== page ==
Did you ride llamas to school?
When Neil Gayoso, founder of LAMA, used to live in the States as a teenager, he often had to tell people he had never rode a llama. He couldn’t explain why they were all asking but he would answer in good humour, maybe wondering how the animal had become a representation of a country that had picked the vicuña as a national symbol instead. As it happens to many countries in the world, the image foreigners have of Peru sometimes is no more than pure fiction. The real trouble begins when, as Neil realized when starting his brand, the people of the country don’t know their own wealth.
Ten years have passed since he designed his first collection (a bunch of t-shirts he sold among his friends) and a lot has changed, especially as locally made fashion starts to flourish. However, we are still facing some trouble while growing: “Peru produces one of the finest cotton threads in the world if not the finest, but ten years ago there was not a single Peruvian designer or brand using it. Today we are still the only ones on this level of quality and production,” he explains. The brand was built on dreamy cotton and an original graphic style, main principles that survive today as an unmovable mantra: premium quality, both in fabric and design, at an affordable price for the middle class Limeñean.
(Photo: Erick Andia)
Although the core remains, LAMA is a whole different business from that t-shirt adventure. Five years ago two major changes happened. Neil decided it was time to have a store of his own (he was selling privately and at some fashion stores), and designer Sara Vilchez joined the team. Fashion designer by trade and inheritance, as her parents used to have one of Lima’s first proper fashion stores, Sara is responsible of developing LAMA’s women’s line as well as the new complexity offered in the men’s department. With customers that are basically a fan base and surrounded by the happy consumers of a growing economy, now they have two main stores (one that is also a coffee shop), sell in a variety of boutiques, and have their own art gallery. LAMA is a fashion brand going beyond fashion while keeping the style.
(Photo: Erick Andia)
COFFEE IN MARSANO
Boulevar Marsano is the fashion street that could have been, and that could still be. Designer Sergio Davila started it as a project to open to both tourists and locals another part of Miraflores. Just a couple of blocks from Parque Kennedy, it was thought as a whole street of design made in Lima. As the fashion market faces ups and downs, LAMA is the only brand still standing in place but it is also the one keeping up the hopes for the beautiful and slightly unknown part of the district.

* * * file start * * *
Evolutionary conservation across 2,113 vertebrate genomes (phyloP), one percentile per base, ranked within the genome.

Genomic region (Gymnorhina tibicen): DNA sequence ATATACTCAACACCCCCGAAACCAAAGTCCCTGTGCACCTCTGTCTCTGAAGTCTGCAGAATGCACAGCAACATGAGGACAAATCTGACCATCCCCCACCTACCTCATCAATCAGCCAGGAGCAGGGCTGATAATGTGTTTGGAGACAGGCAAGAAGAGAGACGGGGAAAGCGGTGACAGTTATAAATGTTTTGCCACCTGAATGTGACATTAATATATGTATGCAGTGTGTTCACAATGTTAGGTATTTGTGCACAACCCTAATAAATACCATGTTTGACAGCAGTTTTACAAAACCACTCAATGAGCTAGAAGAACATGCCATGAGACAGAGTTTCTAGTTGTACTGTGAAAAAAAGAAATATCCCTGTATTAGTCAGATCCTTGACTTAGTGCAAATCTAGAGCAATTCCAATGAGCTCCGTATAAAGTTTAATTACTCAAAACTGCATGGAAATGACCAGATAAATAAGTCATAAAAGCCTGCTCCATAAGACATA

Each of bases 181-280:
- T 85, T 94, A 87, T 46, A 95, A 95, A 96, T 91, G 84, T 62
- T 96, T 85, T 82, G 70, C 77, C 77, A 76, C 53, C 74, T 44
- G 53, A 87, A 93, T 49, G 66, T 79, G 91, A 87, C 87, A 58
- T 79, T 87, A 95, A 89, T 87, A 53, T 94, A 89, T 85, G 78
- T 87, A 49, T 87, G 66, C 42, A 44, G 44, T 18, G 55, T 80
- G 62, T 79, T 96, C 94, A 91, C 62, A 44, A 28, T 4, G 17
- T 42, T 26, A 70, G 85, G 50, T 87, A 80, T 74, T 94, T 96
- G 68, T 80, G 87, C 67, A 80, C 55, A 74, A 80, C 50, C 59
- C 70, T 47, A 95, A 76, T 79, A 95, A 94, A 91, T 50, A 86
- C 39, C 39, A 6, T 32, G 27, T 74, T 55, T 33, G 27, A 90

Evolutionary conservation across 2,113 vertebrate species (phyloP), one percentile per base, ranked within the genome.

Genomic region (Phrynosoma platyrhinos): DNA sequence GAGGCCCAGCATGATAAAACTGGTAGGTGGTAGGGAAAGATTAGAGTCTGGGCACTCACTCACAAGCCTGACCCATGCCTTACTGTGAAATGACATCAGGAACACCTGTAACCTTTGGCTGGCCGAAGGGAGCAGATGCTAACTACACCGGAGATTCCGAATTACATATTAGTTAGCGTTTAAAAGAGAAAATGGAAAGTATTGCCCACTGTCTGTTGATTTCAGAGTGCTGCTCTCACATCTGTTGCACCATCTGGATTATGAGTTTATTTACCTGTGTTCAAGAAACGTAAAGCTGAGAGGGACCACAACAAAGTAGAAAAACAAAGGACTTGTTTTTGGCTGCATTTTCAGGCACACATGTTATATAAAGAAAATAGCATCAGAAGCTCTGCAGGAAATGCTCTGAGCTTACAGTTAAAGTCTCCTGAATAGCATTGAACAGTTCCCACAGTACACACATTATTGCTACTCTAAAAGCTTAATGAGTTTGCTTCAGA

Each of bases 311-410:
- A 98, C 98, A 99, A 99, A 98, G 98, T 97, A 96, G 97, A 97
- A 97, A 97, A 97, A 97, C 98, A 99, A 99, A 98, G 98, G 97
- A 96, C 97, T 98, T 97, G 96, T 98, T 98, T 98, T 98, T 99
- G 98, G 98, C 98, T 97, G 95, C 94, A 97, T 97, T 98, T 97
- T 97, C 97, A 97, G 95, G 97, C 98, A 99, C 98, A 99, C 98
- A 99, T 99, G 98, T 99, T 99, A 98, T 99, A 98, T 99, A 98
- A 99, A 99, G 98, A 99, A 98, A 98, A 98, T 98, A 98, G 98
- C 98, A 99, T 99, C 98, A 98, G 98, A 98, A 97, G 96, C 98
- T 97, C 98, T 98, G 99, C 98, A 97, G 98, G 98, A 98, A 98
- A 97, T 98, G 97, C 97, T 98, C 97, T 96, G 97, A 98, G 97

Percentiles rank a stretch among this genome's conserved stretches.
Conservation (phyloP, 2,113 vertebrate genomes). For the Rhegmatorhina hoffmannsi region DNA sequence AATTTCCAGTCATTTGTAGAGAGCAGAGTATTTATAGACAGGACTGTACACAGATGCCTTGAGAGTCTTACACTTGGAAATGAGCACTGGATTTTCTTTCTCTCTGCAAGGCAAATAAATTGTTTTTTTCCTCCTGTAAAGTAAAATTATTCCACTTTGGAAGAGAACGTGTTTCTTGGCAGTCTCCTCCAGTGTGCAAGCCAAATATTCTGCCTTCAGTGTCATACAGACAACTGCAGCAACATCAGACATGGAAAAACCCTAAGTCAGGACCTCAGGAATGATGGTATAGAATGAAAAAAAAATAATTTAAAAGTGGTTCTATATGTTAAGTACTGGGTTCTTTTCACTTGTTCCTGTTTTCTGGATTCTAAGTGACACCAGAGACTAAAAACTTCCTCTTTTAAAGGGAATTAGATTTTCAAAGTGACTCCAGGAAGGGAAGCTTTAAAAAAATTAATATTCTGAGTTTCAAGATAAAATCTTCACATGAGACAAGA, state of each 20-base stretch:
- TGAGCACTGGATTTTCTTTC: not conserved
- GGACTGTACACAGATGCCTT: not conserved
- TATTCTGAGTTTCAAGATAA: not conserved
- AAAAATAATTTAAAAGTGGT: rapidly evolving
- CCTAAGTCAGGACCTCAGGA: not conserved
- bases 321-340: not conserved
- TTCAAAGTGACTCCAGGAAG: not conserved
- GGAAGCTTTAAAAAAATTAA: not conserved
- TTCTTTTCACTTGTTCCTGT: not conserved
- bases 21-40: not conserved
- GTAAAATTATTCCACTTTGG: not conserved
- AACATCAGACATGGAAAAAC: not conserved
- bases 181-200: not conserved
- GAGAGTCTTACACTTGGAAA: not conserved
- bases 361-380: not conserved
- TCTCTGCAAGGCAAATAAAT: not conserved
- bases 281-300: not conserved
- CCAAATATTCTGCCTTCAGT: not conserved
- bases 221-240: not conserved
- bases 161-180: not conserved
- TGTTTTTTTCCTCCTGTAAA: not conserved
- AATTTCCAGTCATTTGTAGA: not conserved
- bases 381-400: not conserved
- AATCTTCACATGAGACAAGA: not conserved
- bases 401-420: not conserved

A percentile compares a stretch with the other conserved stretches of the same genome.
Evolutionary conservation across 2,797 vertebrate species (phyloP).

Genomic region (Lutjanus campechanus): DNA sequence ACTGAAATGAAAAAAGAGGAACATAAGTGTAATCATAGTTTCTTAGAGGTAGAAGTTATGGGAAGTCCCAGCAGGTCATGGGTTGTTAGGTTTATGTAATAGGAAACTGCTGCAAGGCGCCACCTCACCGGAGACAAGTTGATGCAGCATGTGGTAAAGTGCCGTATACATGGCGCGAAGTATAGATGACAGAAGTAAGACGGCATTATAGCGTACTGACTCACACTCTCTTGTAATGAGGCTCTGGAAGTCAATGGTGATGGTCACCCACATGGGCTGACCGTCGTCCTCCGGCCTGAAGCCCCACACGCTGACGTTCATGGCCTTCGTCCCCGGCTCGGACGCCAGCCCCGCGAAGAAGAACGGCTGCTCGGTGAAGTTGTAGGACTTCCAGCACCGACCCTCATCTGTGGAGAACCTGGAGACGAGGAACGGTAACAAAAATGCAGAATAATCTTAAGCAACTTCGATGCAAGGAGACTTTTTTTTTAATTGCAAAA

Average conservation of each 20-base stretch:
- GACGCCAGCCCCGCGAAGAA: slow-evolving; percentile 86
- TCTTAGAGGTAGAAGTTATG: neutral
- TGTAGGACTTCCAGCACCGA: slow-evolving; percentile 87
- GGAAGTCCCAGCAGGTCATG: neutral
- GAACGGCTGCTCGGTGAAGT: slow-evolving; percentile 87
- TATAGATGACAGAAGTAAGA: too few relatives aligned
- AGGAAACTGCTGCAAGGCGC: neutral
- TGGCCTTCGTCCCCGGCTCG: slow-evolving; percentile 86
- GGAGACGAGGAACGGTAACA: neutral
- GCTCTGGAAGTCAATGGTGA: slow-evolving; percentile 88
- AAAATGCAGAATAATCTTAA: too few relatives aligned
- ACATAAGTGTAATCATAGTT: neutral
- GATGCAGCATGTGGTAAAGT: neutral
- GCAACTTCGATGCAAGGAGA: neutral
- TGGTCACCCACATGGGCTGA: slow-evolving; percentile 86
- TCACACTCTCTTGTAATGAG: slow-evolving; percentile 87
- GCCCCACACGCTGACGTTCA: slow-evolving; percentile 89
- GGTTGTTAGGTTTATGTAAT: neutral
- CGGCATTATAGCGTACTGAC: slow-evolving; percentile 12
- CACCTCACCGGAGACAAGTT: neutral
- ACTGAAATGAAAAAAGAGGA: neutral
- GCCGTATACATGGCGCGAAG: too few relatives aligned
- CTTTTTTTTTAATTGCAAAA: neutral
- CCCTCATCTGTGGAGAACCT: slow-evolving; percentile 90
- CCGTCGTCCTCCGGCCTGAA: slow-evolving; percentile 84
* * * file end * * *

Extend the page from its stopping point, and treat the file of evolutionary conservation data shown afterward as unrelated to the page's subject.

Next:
First, their fashion store, much like the one they have in the Huaca Pucllana Independent Fashion Market, is almost a work of art, with a style curated by Neil and reflecting exactly in what spirit their designs are made. The main difference is the inclusion of Lama Espresso Bar, a coffee shop: while hot beverages are made, the clothes cool Limeñeans want are sold.
“We started the coffee shop because with coffee the principle is the same as with cotton,” Neil explains, “we have a national production of premium quality, but the most of it goes abroad and we, in Lima, end up consuming imported one of less quality.” The importance of coffee, however, is not a matter of nationalism, as it is the main alternative to coca producers: farm people in the Peruvian Amazon rainforest can choose to stop growing coca (raw material for cocaine) and still make a living thanks to coffee production. A whole chain of win- win situations.
(Photo: Erick Andia)
ART IN MARSANO
After other stores started to move or close, there was a special opening in the art deco building were Boulevar Marsano was planned. Neil and Sara had already hosted a couple of art shows in their stores and in some of the boutiques were they sold LAMA, and somehow having their own art gallery just made sense. The space was there, a few steps from the café, all in a beautiful old building.
Paraiso Galería is now facing the complications of the national art market and, as everything LAMA does, is creating a new space where things were stale. “We wanted to create a place for uprising artists. For those who have the talent and the work discipline to handle having a show of their own, but who, at the same time, are not yet admitted in the traditional galleries”, explains Sara. They started with a small list of artists they both admired, and ended up with hundreds of emails from all over. Now the gallery is booked until the end of the year, and hosting both national and international talent.
LAMA invests around 300% more in quality than any other Peruvian brand working with cotton, in a country where every designer complains about costumers still valuing a cheap price over good quality; and they are succeeding. Their café/concept store is in one of the less visited areas of the most popular district in Lima, and it is always crowded. In a city with a very small art market, they are showing new talent and helping create a whole new generation of collectors. And it is all linked by a love of what Peru has to offer. “It is time for us to stop just sending all raw material abroad. We need to create brands and places, a design of our own, and enjoy what our own country can offer us,” concludes Sara.
Jr. Gonzales Prada 381, Miraflores
Jr. Gonzales Prada 325, Miraflores